Home > Williams > Ralph Scott Williams Jr. – “Lancaster Boy Is Youngest Flyer” Article

Ralph Scott Williams Jr. – “Lancaster Boy Is Youngest Flyer” Article

This article is about my maternal grandfather, Ralph Scott Williams Jr., and was featured in the 10/30/1925 edition of a Columbus, Ohio newspaper, possibly The Columbus Dispatch:

Lancaster Boy Is Youngest Flyer


LANCASTER, O., claims the youngest air traveler in the country in Ralph Scott Williams Jr., aged 2 1/2 years.

The youngster has taken a number of rides at Norton Field, near Columbus, and more recently took a long ride over Lancaster with Charles Ames, pilot, who was killed near Bellefonte, Pa.

Williams has a certificate from Ames, saying the lad was the youngest the aviator ever carried.

Young Williams says he is thru with flying, however, due to Ames’ untimely death.

Williams is the son of Mr. and Mrs. Ralph S. Williams and formerly lived in Columbus.

Photograph of Airmail Pilot Charles Ames

The following information about Charles Ames was taken from Arago: People, Postage & The Post and the Smithsonian National Postal Museum:

Charles Ames had over 700 flight hours before signing on with the Air Mail Service on December 8, 1920. Ames flew mail out of Hazelhurst Field, New York, and Cleveland, Ohio. On October 1, 1925, Ames disappeared from sight in the mountains near Bellefonte, Pennsylvania while flying a de Havilland airplane on his portion of the Cleveland to New York run. Dozens of groups worked to find Ames over the next several days, including National Guard troops. The 32-year old pilot was finally found in the wreckage of his airplane, where he had died on impact.

Ames had taken off at 9:40 p.m. from Hadley Field in New Brunswick, New Jersey for the regular night flight to Bellefonte. The watchman at the Hartleton, Pennsylvania, an emergency airmail landing field twenty miles east of Bellefonte, reported he heard the airplane flying overhead 11:35 that night. That was the last report of Ames and his airplane before the crash. The search for Ames and his airplane took several days and was the focus of attention across the northeast. Ames’ body was found on October 11, still strapped inside his downed airplane. He had crashed through trees into the north side of a ridge in the Nittany mountains. Ames had apparently been flying low, possibly becoming lost in a dense fog. Ames appeared to have been killed instantly on impact. The airplanes’ wings had been destroyed when the airplane crashed into the trees. The trees were so close that they covered the ship, making it almost impossible to locate.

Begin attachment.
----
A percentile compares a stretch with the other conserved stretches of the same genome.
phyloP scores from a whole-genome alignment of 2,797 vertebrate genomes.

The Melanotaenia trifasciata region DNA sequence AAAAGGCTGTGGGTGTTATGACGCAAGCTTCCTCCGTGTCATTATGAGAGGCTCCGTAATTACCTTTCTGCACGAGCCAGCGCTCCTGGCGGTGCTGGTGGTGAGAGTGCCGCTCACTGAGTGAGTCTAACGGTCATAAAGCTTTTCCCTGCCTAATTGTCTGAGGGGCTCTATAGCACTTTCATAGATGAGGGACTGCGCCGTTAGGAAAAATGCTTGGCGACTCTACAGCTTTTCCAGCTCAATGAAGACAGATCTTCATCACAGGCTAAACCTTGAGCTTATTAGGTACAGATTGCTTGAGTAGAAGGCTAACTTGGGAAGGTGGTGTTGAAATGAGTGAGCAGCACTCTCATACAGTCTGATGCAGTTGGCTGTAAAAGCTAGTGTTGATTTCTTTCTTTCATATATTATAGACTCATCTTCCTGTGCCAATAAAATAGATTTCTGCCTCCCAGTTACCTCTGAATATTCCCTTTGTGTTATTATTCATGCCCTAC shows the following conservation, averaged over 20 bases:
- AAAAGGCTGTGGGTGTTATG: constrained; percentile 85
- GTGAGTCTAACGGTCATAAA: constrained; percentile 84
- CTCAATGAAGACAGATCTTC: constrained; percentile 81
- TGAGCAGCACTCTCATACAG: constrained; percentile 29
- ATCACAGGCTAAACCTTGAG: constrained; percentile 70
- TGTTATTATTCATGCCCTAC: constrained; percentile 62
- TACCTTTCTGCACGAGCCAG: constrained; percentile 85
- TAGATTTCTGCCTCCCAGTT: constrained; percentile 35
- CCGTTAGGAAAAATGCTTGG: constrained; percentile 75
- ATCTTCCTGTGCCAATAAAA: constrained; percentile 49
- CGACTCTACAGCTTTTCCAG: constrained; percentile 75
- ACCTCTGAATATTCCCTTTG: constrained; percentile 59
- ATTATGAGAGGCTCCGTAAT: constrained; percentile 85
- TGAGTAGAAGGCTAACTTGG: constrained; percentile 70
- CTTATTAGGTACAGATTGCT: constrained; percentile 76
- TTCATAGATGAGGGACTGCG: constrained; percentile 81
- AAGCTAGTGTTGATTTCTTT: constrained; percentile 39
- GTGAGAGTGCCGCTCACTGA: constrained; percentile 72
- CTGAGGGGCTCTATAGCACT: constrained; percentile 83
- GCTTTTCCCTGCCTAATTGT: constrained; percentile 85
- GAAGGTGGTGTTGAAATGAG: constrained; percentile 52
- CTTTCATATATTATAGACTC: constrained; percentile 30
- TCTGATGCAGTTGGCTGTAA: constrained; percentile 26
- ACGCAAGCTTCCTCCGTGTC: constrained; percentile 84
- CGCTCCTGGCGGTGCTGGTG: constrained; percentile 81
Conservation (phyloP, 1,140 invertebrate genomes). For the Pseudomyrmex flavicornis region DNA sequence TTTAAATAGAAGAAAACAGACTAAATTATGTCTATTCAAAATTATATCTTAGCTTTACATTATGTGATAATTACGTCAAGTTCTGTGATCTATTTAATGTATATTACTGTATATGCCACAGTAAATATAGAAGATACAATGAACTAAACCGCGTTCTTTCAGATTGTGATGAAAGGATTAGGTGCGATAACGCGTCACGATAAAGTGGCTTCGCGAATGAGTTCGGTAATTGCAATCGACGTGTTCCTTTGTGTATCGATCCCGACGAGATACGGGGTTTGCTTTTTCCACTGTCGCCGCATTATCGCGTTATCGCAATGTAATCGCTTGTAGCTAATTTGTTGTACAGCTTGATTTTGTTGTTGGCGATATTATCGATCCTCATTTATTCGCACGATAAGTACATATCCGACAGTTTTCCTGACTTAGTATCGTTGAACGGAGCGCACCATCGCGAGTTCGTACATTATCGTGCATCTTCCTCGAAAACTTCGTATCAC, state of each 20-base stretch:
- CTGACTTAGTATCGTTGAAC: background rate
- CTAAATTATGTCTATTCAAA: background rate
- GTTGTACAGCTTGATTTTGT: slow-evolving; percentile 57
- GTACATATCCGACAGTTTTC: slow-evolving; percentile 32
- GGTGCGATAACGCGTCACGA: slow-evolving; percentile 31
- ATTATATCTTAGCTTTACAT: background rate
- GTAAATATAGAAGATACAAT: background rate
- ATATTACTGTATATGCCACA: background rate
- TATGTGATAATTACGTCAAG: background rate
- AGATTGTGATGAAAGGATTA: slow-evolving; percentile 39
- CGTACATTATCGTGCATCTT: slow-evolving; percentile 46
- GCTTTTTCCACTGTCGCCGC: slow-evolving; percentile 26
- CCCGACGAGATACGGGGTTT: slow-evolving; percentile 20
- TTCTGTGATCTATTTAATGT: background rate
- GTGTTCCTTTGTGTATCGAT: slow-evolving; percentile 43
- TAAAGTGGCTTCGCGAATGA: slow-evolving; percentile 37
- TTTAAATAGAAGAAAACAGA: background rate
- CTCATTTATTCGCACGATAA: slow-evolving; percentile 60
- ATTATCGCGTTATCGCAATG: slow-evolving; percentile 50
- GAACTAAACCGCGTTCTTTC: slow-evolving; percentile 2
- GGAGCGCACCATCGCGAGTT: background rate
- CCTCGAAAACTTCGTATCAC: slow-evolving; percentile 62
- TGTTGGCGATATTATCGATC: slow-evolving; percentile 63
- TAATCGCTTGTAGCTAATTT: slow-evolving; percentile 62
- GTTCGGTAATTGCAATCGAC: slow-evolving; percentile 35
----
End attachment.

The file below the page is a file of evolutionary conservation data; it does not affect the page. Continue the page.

Brian Davis – Christine Davis (Williams) – Ralph Scott Williams Jr.

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  1. Debbie Overall
    April 12th, 2015 at 17:01 | #1

    It was really fun coming aross this article about Ralph Scott Williams Jr., because Charles Ames was my great uncle on my dad’s side. We have always had the article that you show, but I had never seen Ralph’s story. I was sorry to read that my great uncle’s untimely death affected Ralph’s decision to fly. I hope this didn’t stay with him. Thanks for your interesting post. Sincerely, Debbie

  2. April 28th, 2015 at 10:07 | #2

    Debbie, thank you for visiting my blog and posting your comment. Later in life, my grandfather flew often for business, so I guess it didn’t stay with him. It was very sad what happened to Mr. Ames, but it sounds like he was a pioneer of aviation and left a lasting legacy. Take care!

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